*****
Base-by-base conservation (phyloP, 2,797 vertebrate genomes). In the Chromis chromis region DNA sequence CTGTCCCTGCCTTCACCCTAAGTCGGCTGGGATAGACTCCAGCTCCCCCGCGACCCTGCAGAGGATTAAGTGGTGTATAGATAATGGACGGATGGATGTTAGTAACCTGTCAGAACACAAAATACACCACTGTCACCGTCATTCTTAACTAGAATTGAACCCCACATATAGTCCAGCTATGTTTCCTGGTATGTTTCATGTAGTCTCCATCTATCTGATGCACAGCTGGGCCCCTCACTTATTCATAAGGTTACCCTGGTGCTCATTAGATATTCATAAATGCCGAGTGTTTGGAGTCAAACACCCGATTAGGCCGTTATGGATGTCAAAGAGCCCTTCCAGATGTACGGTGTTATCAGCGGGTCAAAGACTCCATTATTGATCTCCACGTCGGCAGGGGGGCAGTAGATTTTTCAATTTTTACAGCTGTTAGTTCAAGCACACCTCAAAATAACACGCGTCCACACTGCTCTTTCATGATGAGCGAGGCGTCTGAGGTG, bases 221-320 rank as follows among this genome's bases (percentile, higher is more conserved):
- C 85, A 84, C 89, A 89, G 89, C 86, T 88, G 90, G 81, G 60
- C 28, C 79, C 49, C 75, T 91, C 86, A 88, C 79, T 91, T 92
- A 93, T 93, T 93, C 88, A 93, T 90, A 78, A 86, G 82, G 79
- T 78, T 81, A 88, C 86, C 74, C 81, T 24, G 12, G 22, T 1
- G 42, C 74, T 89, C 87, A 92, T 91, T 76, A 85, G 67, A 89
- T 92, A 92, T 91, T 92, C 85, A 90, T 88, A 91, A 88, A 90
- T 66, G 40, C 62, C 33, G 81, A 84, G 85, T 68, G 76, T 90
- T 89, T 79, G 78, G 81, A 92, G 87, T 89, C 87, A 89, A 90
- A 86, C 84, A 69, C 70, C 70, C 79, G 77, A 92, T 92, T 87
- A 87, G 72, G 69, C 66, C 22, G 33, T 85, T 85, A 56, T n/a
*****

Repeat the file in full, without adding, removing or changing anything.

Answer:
Base-by-base conservation (phyloP, 2,797 vertebrate genomes). In the Chromis chromis region DNA sequence CTGTCCCTGCCTTCACCCTAAGTCGGCTGGGATAGACTCCAGCTCCCCCGCGACCCTGCAGAGGATTAAGTGGTGTATAGATAATGGACGGATGGATGTTAGTAACCTGTCAGAACACAAAATACACCACTGTCACCGTCATTCTTAACTAGAATTGAACCCCACATATAGTCCAGCTATGTTTCCTGGTATGTTTCATGTAGTCTCCATCTATCTGATGCACAGCTGGGCCCCTCACTTATTCATAAGGTTACCCTGGTGCTCATTAGATATTCATAAATGCCGAGTGTTTGGAGTCAAACACCCGATTAGGCCGTTATGGATGTCAAAGAGCCCTTCCAGATGTACGGTGTTATCAGCGGGTCAAAGACTCCATTATTGATCTCCACGTCGGCAGGGGGGCAGTAGATTTTTCAATTTTTACAGCTGTTAGTTCAAGCACACCTCAAAATAACACGCGTCCACACTGCTCTTTCATGATGAGCGAGGCGTCTGAGGTG, bases 221-320 rank as follows among this genome's bases (percentile, higher is more conserved):
- C 85, A 84, C 89, A 89, G 89, C 86, T 88, G 90, G 81, G 60
- C 28, C 79, C 49, C 75, T 91, C 86, A 88, C 79, T 91, T 92
- A 93, T 93, T 93, C 88, A 93, T 90, A 78, A 86, G 82, G 79
- T 78, T 81, A 88, C 86, C 74, C 81, T 24, G 12, G 22, T 1
- G 42, C 74, T 89, C 87, A 92, T 91, T 76, A 85, G 67, A 89
- T 92, A 92, T 91, T 92, C 85, A 90, T 88, A 91, A 88, A 90
- T 66, G 40, C 62, C 33, G 81, A 84, G 85, T 68, G 76, T 90
- T 89, T 79, G 78, G 81, A 92, G 87, T 89, C 87, A 89, A 90
- A 86, C 84, A 69, C 70, C 70, C 79, G 77, A 92, T 92, T 87
- A 87, G 72, G 69, C 66, C 22, G 33, T 85, T 85, A 56, T n/a